Miss Barrett sank back very white, very tired on her pillows. Flush crept closer to her. Mercifully they were alone again. But the visitor had stayed so long that it was almost dinner-time. Smells began to rise from the basement. Wilson was at the door with Miss Barrett’s dinner on a tray. It was set down on the table beside her and the covers lifted. But what with the dressing and the talking, what with the heat of the room and the agitation of the farewells, Miss Barrett was too tired to eat. She gave a little sigh when she saw the plump mutton chop, or the wing of partridge or chicken that had been sent up for her dinner. So long as Wilson was in the room she fiddled about with her knife and fork. But directly the door was shut and they were alone, she made a sign. She held up her fork. A whole chicken’s wing was impaled upon it. Flush advanced. Miss Barrett nodded. Very gently, very cleverly, without spilling a crumb, Flush removed the wing; swallowed it down and left no trace behind. Half a rice pudding clotted with thick cream went the same way. Nothing could have been neater, more effective than Flush’s co-operation. He was lying couched as usual at Miss Barrett’s feet, apparently asleep, Miss Barrett was lying rested and restored, apparently having made an excellent dinner, when once more a step that was heavier, more deliberate and firmer than any other, stopped on the stair; solemnly a knock sounded that was no tap of enquiry but a demand for admittance; the door opened and in came the blackest, the most formidable of elderly men — Mr. Barrett himself. His eye at once sought the tray. Had the meal been eaten? Had his commands been obeyed? Yes, the plates were empty. Signifying his approval of his daughter’s obedience, Mr. Barrett lowered himself heavily into the chair by her side. As that dark body approached him, shivers of terror and horror ran down Flush’s spine. So a savage couched in flowers shudders when the thunder growls and he hears the voice of God. Then Wilson whistled; and Flush, slinking guiltily, as if Mr. Barrett could read his thoughts and those thoughts were evil, crept out of the room and rushed downstairs. A force had entered the bedroom which he dreaded; a force that he was powerless to withstand. Once he burst in unexpectedly. Mr. Barrett was on his knees praying by his daughter’s side.

2 “Mr. Kenyon mumbled slightly because he had lost two front teeth.” There are elements of exaggeration and conjecture here. Miss Mitford is the authority. She is reported to have said in conversation with Mr. Horne, “Our dear friend, you are aware, never sees anybody but the members of her own family, and one or two others. She has a high opinion of the skill in reading as well as the fine taste, of Mr. —— and she gets him to read her new poems aloud to her. . . . So Mr. —— stands upon the hearth-rug, and uplifts the Ms., and his voice, while our dear friend lies folded up in Indian shawls upon her sofa, with her long black tresses streaming over her bent-down head, all attention. Now, dear Mr. —— has lost a front tooth — not quite a front one, but a side front one — and this, you see, causes a defective utterance . . . an amiable indistinctness, a vague softening of syllables into each other, so that silence and ilence would really sound very like one another. . . . ” There can be little doubt that Mr. —— was Mr. Kenyon; the blank was necessitated by the peculiar delicacy of the Victorians with regard to teeth. But more important questions affecting English literature are involved. Miss Barrett has long been accused of a defective ear. Miss Mitford maintains that Mr. Kenyon should rather be accused of defective teeth. On the other hand, Miss Barrett herself maintained that her rhymes had nothing to do with his lack of teeth or with her lack of ear. “A great deal of attention,” she wrote, “— far more than it would have taken to rhyme with complete accuracy — have I given to the subject of rhymes and have determined in cold blood to hazard some experiments.” Hence she rhymed “angels” with “candles,” “heaven” with “unbelieving,” and “islands” with “silence”— in cold blood. It is of course for the professors to decide; but anybody who has studied Mrs. Browning’s character and her actions will be inclined to take the view that she was a wilful breaker of rules whether of art or of love, and so to convict her of some complicity in the development of modern poetry.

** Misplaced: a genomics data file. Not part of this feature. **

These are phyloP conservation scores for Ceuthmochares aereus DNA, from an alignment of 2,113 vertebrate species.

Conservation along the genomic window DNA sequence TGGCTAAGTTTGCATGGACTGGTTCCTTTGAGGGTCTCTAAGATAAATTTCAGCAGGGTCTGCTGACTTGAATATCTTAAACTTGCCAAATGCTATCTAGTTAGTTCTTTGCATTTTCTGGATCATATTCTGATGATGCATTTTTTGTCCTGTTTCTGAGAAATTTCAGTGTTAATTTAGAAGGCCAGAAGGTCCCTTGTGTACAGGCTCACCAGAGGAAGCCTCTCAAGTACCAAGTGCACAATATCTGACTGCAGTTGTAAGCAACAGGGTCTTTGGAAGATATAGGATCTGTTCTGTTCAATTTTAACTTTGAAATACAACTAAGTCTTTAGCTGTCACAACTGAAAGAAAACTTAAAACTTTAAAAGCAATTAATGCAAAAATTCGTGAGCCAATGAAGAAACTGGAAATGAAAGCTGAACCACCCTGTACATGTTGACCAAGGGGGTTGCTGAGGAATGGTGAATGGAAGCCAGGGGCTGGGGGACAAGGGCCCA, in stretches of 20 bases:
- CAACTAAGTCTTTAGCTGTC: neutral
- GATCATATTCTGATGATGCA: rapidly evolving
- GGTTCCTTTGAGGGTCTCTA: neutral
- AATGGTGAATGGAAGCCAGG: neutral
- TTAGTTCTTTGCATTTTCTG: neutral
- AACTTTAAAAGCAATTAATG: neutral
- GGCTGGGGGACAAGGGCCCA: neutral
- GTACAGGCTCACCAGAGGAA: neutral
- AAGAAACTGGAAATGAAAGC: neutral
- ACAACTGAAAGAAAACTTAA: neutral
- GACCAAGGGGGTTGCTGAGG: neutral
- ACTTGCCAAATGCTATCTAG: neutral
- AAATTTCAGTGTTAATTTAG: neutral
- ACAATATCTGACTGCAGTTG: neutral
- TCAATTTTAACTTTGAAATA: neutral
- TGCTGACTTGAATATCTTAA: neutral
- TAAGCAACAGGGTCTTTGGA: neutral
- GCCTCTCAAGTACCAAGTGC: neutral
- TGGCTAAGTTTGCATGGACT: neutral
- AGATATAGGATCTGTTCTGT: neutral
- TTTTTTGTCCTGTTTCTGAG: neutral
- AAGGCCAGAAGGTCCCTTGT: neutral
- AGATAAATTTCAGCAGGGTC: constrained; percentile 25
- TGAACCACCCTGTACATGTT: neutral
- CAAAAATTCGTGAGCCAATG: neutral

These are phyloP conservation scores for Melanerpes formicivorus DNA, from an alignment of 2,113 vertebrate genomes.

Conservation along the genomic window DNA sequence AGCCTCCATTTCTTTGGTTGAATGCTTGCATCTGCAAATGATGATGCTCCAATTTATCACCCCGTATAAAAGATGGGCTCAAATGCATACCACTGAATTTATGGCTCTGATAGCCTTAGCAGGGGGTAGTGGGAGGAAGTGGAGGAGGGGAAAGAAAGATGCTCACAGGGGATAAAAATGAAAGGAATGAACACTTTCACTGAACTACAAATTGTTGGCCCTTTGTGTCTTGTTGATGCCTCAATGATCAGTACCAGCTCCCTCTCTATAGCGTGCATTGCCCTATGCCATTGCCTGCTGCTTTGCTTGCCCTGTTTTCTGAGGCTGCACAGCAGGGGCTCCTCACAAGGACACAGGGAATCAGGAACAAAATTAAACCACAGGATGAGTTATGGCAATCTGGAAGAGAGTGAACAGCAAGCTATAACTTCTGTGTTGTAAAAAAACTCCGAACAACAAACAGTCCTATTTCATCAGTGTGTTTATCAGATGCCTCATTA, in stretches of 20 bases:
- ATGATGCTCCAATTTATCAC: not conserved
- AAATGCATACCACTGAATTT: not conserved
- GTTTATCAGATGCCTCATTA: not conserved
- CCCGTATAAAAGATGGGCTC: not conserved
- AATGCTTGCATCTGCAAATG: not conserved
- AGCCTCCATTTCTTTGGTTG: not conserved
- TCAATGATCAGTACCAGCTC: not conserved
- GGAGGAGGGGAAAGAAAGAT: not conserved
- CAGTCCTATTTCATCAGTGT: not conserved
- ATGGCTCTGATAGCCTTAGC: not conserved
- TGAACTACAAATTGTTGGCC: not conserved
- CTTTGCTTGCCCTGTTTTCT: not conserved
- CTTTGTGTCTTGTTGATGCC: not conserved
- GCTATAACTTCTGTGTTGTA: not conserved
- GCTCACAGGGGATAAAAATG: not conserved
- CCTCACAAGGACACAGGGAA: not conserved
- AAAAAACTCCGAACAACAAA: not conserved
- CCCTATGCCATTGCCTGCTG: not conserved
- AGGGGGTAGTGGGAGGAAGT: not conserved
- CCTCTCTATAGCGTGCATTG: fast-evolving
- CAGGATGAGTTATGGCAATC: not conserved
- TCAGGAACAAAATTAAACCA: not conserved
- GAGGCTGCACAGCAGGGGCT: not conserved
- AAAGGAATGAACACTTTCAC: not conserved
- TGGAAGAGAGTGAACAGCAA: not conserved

Last updated Sunday, March 27, 2016 at 12:01